Biotechnology Study Center Honors J. Craig Venter, Leonard Bell, and Steven Shak

April 01, 2001

On Wednesday, April 4, the Biotechnology Study Center of NYU School of Medicine will honor three leaders in the biotechnology industry who have made outstanding contributions to the understanding of basic biology and the treatment of human disease. The awards will be given to J. Craig Venter, president of Celera Genomics Corp, the biotech company that sequenced the human genome; Leonard Bell, president of Alexion Pharmaceuticals, Inc., a company engaged in finding novel ways to cure inflammatory and heart disease; and Steven Shak, former Genentech scientist and co-founder of Genomic Health Inc., a newly formed company dedicated to the ethical applications of genomic technologies.

Robert M. Glickman, Dean of NYU School of Medicine, will open the ceremony, the first annual awards presentation to be held by the Center. Each honoree also will receive a lithograph of Frank Stella's work signed by the artist, who is a Fellow of the Center.

The newly formed Biotechnology Study Center, the first of its kind nationwide, brings together an extraordinary group of biomedical scientists, social scientists, legal experts, and business leaders, who are among the top movers and shakers in their fields. "The Center is a university-based think tank for biotechnology, rather than a trade group that actively promotes industry," says Gerald Weissmann, Professor of Medicine at NYU School of Medicine, and Director of the Division of Rheumatology. "We study biotechnology and analyze its ethics and its impact on society. We want to understand how the broader culture shapes, and is shaped by, biotechnology, among many other matters."

Weissmann, and Nobel laureates Sir John Vane of the William Harvey Research Institute, and Bengt Samuelsson of the Karolinska Institute, among others, established the Center last year. In addition to its other activities, the Center serves as an academic center for the study of biotechnology as a discipline. It also provides an unusually rich resource for advice and expertise in the burgeoning field of biotechnology. Several meetings have already been held where distinguished scholars and scientists discussed a broad range of issues, from intellectual property rights in the university and industry to the ethics of Iceland's population genome study.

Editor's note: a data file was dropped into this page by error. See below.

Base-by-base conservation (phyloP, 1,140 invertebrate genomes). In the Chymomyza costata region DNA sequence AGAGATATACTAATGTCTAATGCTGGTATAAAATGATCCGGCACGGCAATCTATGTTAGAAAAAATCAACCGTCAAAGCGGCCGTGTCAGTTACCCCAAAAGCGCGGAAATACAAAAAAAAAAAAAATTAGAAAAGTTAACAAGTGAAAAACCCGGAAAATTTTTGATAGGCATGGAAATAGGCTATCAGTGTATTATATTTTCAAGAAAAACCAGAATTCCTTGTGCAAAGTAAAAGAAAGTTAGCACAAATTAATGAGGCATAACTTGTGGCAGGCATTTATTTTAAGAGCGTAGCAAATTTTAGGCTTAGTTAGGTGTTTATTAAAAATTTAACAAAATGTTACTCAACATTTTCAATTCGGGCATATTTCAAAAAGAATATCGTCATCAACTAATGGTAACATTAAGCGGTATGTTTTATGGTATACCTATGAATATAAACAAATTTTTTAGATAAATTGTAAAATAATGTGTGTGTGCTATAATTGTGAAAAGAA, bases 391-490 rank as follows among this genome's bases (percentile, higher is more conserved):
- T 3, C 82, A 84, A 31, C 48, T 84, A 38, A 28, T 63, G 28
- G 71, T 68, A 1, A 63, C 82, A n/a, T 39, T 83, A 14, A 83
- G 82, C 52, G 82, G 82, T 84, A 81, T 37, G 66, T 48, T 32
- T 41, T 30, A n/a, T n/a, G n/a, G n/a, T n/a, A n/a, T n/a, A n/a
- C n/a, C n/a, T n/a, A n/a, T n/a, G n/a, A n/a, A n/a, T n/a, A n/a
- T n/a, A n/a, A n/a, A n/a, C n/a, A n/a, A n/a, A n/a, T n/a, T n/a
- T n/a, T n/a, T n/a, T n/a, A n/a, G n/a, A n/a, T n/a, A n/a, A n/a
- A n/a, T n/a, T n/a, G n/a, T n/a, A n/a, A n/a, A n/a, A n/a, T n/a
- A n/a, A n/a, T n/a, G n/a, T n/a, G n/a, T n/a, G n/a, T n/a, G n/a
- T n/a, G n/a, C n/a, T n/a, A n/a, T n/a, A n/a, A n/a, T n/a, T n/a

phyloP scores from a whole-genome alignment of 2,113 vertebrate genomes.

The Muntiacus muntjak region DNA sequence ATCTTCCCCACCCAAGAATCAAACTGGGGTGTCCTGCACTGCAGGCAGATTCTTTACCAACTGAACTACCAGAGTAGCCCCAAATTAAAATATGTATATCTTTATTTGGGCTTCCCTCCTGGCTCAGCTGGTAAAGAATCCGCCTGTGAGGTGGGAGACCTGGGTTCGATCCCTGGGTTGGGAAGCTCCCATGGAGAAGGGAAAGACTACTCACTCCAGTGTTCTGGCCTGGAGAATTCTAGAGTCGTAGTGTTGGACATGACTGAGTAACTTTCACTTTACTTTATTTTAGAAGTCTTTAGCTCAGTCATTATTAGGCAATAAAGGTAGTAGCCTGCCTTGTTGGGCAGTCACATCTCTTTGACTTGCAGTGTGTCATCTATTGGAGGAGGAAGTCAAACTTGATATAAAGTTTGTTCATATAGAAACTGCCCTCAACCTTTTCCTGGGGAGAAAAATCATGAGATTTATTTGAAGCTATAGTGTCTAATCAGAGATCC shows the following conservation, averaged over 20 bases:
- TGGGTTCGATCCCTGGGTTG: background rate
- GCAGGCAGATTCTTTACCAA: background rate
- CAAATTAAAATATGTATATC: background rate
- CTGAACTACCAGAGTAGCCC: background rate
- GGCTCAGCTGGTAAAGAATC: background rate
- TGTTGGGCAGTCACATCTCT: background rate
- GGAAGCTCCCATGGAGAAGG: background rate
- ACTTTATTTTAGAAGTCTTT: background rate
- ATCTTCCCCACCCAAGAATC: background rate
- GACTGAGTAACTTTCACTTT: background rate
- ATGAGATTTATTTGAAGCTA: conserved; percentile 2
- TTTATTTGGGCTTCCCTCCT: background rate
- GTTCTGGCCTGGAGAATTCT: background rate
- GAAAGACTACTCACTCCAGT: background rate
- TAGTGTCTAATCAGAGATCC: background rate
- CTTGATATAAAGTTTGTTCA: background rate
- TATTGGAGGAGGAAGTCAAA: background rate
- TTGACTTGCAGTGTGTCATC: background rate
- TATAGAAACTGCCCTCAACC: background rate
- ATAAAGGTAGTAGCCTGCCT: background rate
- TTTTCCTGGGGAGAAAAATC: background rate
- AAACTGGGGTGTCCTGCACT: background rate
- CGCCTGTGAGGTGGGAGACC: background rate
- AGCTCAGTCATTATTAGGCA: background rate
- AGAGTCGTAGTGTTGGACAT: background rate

The Center also is analyzing how biotechnology can have an impact on public health, and it is already pursuing innovative initiatives that could bring desperately needed experimental drugs into the clinic for the benefit of underdeveloped countries and underserved areas of developed countries.
A list of the Center's Fellows can be obtained by calling the Public Affairs Office at NYU School of Medicine. The awards ceremony begins 4 p.m., April 4, in Farkas Auditorium at NYU School of Medicine.

The Award Recipients
Leonard Bell, MD, is president and chief executive officer of Alexion Inc., which is developing a class of anti-inflammatory compounds called complement inhibitors. The company, established in 1992 in New Haven, is dedicated to developing effective and safe treatments for human diseases for which treatment options are either non-existent or inadequate. Previously, Bell was an Assistant Professor in the Department of Internal Medicine at Yale University School of Medicine, and co-director of Yale's vascular biology program. He received his undergraduate degree from Brown University and his MD degree from Yale.

Steven Shak, MD, is a co-founder of Genomic Health Inc., and previously served as senior director and staff clinical scientist at Genentech, Inc., where he discovered Pulmozyme®, a mucus-dissolving enzyme used for the treatment of cystic fibrosis. At Genentech, he initiated the cancer clinical trials of a novel antiangiogenesis agent, anti-VEGF, and led the clinical team that gained approval for Herceptin®, a treatment for metastatic breast cancer. He received his BA degree from Amherst College, clinical training at Bellevue Hospital in New York, and his MD degree from NYU School of Medicine.

J. Craig Venter, PhD, is president and chief scientific officer of Celera Genomics Corp. and founder of The Institute of Genomic Research (TIGR), a not-for-profit genomics research institution. Celera was formed only three years ago for the purpose of generating genomic information to accelerate advances in the way diseases are diagnosed and treated. Last June, Celera announced that it had completed the first assembly of the human genome, and in February its paper on the sequencing of the genome was published in Science. Previously, Venter was a section chief in the National Institute of Neurological Disorders and Stroke at the NIH. In 1990, he developed expressed sequence tags to identify and facilitate gene discovery. He received his PhD in physiology and pharmacology from the University of California, San Diego.

NYU Langone Medical Center / New York University School of Medicine

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